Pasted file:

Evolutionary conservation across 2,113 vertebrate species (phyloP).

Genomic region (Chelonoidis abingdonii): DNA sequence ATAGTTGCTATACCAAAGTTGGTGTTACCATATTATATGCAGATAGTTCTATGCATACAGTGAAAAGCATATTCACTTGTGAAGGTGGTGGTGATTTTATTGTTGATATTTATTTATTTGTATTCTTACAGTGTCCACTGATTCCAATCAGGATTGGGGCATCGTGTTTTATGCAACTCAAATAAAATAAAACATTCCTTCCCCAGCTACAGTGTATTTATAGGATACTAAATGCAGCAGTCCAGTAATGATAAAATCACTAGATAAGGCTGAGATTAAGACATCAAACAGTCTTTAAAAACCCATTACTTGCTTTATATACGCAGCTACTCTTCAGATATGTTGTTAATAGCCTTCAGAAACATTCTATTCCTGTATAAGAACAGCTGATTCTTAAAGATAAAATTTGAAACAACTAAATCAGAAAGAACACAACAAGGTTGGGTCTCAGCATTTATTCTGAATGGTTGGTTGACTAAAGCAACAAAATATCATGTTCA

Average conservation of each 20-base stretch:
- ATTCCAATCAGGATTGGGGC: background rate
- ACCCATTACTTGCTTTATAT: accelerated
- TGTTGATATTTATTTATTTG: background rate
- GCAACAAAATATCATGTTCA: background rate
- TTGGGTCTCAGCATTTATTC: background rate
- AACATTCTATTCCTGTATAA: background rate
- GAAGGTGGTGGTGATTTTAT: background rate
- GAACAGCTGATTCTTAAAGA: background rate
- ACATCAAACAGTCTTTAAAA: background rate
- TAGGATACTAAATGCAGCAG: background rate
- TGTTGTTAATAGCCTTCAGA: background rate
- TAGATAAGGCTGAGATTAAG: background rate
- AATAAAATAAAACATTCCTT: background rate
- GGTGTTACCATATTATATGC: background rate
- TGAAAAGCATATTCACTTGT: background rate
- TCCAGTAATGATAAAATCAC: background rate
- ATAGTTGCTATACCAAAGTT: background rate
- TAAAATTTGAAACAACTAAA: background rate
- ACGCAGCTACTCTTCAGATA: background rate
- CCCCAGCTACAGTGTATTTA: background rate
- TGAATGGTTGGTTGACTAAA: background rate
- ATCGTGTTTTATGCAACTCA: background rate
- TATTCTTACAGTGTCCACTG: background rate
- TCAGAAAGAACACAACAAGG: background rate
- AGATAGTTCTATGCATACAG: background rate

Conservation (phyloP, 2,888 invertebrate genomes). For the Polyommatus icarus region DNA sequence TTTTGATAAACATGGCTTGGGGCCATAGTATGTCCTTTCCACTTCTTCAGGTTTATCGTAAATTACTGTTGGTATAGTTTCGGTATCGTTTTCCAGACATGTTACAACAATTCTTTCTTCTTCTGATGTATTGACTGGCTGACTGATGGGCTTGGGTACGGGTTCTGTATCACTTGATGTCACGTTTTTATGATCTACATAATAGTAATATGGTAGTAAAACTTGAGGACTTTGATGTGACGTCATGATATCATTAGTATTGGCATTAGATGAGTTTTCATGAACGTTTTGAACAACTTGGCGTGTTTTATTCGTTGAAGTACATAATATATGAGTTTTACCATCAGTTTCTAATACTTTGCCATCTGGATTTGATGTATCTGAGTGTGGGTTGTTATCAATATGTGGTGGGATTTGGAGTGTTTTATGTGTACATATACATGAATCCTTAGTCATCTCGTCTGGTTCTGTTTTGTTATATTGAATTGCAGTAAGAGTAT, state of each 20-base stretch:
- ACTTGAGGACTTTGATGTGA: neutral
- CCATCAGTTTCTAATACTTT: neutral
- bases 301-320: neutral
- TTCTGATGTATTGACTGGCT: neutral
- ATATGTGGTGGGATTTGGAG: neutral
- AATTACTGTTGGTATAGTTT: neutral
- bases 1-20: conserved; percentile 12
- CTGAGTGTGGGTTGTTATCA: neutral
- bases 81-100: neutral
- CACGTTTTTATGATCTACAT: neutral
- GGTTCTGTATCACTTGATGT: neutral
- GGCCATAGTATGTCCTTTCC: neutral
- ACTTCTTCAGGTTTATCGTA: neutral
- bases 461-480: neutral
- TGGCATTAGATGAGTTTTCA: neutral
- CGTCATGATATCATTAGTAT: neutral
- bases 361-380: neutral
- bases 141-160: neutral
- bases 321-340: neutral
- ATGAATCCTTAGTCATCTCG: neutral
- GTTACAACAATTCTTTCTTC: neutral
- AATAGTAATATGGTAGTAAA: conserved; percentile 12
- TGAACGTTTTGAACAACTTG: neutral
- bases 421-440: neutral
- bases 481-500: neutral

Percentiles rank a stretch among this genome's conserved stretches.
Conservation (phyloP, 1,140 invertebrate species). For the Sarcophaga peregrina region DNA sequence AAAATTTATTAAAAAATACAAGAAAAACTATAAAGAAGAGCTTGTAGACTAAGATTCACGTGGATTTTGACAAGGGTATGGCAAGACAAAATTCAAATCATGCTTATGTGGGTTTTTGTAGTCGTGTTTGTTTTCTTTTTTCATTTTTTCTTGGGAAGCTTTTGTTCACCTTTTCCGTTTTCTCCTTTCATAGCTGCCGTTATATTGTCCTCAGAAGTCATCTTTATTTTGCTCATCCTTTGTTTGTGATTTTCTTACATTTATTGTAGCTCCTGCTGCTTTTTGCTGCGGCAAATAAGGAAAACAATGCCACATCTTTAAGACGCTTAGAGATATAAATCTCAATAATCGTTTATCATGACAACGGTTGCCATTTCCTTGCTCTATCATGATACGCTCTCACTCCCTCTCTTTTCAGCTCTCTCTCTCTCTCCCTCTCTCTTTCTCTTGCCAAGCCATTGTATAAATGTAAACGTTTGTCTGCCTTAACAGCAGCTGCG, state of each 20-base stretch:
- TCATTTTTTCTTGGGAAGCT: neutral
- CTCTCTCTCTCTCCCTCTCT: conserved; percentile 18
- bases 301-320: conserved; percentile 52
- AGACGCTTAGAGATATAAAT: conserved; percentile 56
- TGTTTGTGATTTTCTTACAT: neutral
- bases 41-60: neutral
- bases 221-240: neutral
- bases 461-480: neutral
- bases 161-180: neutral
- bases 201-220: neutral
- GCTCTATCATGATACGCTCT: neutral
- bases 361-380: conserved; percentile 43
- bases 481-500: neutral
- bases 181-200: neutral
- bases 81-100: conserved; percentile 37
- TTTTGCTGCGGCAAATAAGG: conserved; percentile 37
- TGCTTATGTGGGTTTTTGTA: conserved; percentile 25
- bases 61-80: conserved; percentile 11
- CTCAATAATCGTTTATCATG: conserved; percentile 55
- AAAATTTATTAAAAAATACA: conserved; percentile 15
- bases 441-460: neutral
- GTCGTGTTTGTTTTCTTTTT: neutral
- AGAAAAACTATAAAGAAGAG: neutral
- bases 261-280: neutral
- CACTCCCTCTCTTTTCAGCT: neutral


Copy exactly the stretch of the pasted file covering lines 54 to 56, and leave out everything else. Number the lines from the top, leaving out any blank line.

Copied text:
- bases 481-500: neutral

Percentiles rank a stretch among this genome's conserved stretches.
Conservation (phyloP, 1,140 invertebrate species). For the Sarcophaga peregrina region DNA sequence AAAATTTATTAAAAAATACAAGAAAAACTATAAAGAAGAGCTTGTAGACTAAGATTCACGTGGATTTTGACAAGGGTATGGCAAGACAAAATTCAAATCATGCTTATGTGGGTTTTTGTAGTCGTGTTTGTTTTCTTTTTTCATTTTTTCTTGGGAAGCTTTTGTTCACCTTTTCCGTTTTCTCCTTTCATAGCTGCCGTTATATTGTCCTCAGAAGTCATCTTTATTTTGCTCATCCTTTGTTTGTGATTTTCTTACATTTATTGTAGCTCCTGCTGCTTTTTGCTGCGGCAAATAAGGAAAACAATGCCACATCTTTAAGACGCTTAGAGATATAAATCTCAATAATCGTTTATCATGACAACGGTTGCCATTTCCTTGCTCTATCATGATACGCTCTCACTCCCTCTCTTTTCAGCTCTCTCTCTCTCTCCCTCTCTCTTTCTCTTGCCAAGCCATTGTATAAATGTAAACGTTTGTCTGCCTTAACAGCAGCTGCG, state of each 20-base stretch: